There are certain recipes that I'm just not excited about at all. Essentially all of the variety meat recipes fall in to this category. Like most Americans, I don't like organ meats and, in our house, the only ones to regularly eat them are the dogs. And even my dogs don't like most organ meats (they are finicky). Rachel pointed out that we should probably make something, though, since I had yet to make a variety meat (and there are quite a few recipes that require them).
I figured that Baked stuffed heart (p. 520) would be the perfect test of the adage "bacon makes everything better".
Beef heart is cheap. Big and cheap. So if you are low on money, heart is a good way to go. I placed bacon on the heart and poured stock into the bottom of the pan:
The whole thing was covered in foil. It was at this point that I realized the heart had to cook for 3-4 hours. That really was something that would have been really, really good to know before starting the recipe. Of course, because I didn't thoroughly read the recipe, we started making the heart around 6 pm. I also found out that Rachel does not have a roasting pan. She has a big electric roaster but we were using that for the duck (in an upcoming post). We rigged something up with a cookie rack, a baking dish, and foil.
It eventually looked like this:
Time for stuffing!
Apple dressing (p. 537) is a very strange stuffing. I'm used to stuffings (dressings) that include breadcrumbs and, when moistened and/or cooked, hold together in some way. Apple dressing was not an example of this.
I combined apples, raisins (Rachel, a raisin-hater, had raisins on hand from last year's Glogg), lemon juice, brown sugar, sage, and a little salt and pepper:
Yep, that's the dressing.
The whole thing. Nothing else. Nothing to make it stick together in any way. And, actually, on re-read, I notice that it says "sliced" apples, not "diced" apples, so it would have stuck together even less. It reminded me of a really boring fruit salad.
We shoved it in the heart, which wasn't easy. Three cups was way, way too much and it kept falling out.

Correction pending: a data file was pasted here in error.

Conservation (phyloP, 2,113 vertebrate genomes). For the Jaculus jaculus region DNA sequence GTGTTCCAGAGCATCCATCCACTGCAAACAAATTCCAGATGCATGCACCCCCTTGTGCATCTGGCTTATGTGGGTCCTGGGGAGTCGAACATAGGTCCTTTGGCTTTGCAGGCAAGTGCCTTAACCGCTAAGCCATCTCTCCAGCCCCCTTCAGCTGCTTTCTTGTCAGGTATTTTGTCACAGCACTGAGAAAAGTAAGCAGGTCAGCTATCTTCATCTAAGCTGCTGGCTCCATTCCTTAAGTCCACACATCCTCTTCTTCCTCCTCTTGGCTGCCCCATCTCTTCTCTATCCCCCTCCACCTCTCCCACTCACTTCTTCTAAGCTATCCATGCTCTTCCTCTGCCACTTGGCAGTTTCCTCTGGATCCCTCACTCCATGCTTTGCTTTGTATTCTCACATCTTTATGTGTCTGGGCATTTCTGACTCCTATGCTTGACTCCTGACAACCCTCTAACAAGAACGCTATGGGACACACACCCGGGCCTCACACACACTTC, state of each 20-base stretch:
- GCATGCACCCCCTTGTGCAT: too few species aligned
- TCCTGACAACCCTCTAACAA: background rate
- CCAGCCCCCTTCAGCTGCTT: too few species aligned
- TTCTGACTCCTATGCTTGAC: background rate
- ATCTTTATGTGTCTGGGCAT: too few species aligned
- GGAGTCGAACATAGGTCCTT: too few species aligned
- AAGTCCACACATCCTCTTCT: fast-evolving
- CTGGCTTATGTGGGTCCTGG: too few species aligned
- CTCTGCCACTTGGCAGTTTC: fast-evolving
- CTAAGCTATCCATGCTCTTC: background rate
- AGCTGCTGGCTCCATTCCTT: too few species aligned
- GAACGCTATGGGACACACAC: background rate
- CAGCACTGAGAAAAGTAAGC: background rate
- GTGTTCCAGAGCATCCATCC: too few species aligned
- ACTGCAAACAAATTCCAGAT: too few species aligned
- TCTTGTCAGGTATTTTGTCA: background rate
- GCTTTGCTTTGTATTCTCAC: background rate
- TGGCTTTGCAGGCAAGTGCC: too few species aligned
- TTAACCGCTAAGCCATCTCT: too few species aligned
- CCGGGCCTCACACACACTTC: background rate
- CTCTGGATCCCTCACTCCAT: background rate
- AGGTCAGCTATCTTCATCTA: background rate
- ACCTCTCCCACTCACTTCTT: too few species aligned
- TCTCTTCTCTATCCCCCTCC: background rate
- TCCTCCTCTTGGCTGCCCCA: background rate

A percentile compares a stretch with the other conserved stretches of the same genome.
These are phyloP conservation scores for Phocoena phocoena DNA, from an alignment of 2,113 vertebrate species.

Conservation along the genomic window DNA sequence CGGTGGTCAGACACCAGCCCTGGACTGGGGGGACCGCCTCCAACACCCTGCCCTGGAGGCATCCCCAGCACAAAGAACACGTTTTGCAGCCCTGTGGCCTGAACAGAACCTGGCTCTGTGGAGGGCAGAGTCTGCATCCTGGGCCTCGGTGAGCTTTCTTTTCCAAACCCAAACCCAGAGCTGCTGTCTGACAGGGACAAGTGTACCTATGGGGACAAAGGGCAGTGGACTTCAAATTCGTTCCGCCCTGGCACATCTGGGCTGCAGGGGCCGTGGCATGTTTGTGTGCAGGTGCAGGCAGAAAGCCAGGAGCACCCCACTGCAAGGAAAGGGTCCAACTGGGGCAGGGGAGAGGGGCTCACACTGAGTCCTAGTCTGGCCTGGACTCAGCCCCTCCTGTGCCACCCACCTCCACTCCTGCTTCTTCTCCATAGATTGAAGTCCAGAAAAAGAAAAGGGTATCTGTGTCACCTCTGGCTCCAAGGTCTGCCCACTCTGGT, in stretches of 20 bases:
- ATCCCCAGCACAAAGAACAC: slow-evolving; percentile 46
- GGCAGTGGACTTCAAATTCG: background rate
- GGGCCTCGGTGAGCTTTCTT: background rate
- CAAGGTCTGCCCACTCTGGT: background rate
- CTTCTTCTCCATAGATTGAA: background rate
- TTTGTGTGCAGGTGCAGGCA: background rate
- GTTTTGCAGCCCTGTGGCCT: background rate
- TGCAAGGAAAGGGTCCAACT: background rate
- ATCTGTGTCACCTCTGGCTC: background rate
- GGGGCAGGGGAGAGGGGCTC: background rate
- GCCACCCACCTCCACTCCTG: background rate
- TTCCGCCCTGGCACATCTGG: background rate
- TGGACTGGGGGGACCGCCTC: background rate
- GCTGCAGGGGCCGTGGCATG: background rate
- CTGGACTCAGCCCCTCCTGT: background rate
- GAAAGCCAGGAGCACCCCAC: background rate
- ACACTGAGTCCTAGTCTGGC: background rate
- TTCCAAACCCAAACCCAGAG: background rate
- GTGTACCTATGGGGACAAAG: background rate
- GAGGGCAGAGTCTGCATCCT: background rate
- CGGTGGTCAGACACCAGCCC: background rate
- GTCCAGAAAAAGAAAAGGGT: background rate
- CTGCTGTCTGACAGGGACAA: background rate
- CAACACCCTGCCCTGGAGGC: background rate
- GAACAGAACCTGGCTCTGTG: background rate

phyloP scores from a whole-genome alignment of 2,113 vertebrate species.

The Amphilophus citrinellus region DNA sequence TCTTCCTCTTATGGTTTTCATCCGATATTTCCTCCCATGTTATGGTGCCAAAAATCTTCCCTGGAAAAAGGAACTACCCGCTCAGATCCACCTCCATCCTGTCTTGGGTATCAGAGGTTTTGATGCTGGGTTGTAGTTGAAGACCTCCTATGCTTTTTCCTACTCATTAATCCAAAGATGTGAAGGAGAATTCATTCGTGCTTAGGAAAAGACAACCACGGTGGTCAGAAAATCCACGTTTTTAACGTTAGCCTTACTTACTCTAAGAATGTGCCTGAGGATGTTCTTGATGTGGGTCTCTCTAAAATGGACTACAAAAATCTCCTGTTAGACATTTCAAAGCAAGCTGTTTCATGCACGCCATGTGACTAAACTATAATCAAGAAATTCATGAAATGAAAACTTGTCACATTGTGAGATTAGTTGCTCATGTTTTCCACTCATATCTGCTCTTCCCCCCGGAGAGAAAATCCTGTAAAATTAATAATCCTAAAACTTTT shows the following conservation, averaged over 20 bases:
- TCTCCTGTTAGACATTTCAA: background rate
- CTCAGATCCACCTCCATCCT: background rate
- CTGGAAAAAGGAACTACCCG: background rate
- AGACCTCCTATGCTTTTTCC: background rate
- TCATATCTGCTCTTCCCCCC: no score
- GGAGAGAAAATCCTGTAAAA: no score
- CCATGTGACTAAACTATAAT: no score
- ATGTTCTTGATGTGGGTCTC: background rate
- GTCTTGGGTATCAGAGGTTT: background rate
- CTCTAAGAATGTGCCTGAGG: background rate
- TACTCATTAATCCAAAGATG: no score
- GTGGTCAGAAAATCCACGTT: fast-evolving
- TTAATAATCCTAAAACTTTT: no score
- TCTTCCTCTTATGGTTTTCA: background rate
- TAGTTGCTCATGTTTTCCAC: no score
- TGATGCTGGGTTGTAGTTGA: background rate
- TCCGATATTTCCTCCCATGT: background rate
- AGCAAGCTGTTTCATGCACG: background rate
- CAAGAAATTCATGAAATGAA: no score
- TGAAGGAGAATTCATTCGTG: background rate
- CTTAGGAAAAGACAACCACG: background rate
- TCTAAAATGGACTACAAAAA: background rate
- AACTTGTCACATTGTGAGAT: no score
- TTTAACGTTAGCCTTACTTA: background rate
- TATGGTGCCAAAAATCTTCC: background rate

It was all cooked for about fifteen minutes:
The texture was totally different from skeletal muscle meat:
Rachel was optimistic that the heart would be good covered in bacon with the stuffing sandwiched in the middle:
Rachel pondering the heart:
I don't know what to say about this recipe. It wasn't nearly as bad as I expected. Really, my only experience with organ meats is from time spent in other countries (I ate a lot of intestines in Japan) and I didn't know what the heart would taste like. When I read journal articles about offal, they usually describe beef heart as "beefy" and it certainly was. It tasted like concentrated meat--not a great description but as good as I can do. It also had a sort of metallic taste. The bizarre dressing complemented the heart really well. The texture was totally different from skeletal muscle too. I think I would have liked it if I had grown up eating it but the texture really put me off.
We both ate a small slice and called it a day.
Fun facts about this post (if it's not referenced, it's my personal thought):
- There are three types of muscle: skeletal (almost all meat you would buy at the grocery store is skeletal muscle), smooth (organ meat such as intestines or tongue), and cardiac (the heart). All three have different flavors and characteristics
- Heart is high in cholesterol but low in fat. It also has large amounts of iron and folate (On Food and Cooking, p. 166)
- "Stuffing" is usually used when the mixture is cooked inside something else, "dressing" when it is cooked seperately